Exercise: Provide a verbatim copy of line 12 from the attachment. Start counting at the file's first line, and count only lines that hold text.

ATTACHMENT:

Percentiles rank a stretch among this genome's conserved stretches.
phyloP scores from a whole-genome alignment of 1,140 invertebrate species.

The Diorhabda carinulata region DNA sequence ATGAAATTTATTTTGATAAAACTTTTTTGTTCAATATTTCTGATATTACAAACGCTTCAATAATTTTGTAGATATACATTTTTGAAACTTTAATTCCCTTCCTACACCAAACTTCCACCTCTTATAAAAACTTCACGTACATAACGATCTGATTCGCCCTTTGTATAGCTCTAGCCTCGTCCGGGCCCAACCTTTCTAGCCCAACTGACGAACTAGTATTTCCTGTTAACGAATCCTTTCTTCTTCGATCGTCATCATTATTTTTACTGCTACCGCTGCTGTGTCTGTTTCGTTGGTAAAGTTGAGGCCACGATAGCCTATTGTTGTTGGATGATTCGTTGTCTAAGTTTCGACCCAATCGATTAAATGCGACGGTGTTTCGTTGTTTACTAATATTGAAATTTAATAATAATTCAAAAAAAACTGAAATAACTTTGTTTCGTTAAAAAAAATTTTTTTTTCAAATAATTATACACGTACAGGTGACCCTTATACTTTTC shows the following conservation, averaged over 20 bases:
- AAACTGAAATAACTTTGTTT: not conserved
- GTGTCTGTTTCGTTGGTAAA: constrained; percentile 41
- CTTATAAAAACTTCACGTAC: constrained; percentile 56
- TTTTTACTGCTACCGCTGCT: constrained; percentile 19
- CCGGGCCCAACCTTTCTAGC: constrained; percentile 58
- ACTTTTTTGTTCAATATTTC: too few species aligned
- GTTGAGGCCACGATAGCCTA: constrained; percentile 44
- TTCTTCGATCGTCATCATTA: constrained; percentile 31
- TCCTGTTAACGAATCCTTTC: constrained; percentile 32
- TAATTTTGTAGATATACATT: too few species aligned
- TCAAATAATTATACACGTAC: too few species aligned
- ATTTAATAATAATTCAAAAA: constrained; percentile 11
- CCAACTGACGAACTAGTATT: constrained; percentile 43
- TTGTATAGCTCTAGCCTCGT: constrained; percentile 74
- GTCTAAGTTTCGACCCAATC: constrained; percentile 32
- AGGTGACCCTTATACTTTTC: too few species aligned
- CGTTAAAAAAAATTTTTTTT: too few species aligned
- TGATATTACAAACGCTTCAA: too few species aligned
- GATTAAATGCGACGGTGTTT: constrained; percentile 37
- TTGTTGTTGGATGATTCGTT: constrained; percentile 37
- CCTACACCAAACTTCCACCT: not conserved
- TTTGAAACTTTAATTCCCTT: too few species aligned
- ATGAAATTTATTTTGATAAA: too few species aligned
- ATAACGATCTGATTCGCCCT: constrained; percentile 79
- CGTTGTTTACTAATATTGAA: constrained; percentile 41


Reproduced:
- TCCTGTTAACGAATCCTTTC: constrained; percentile 32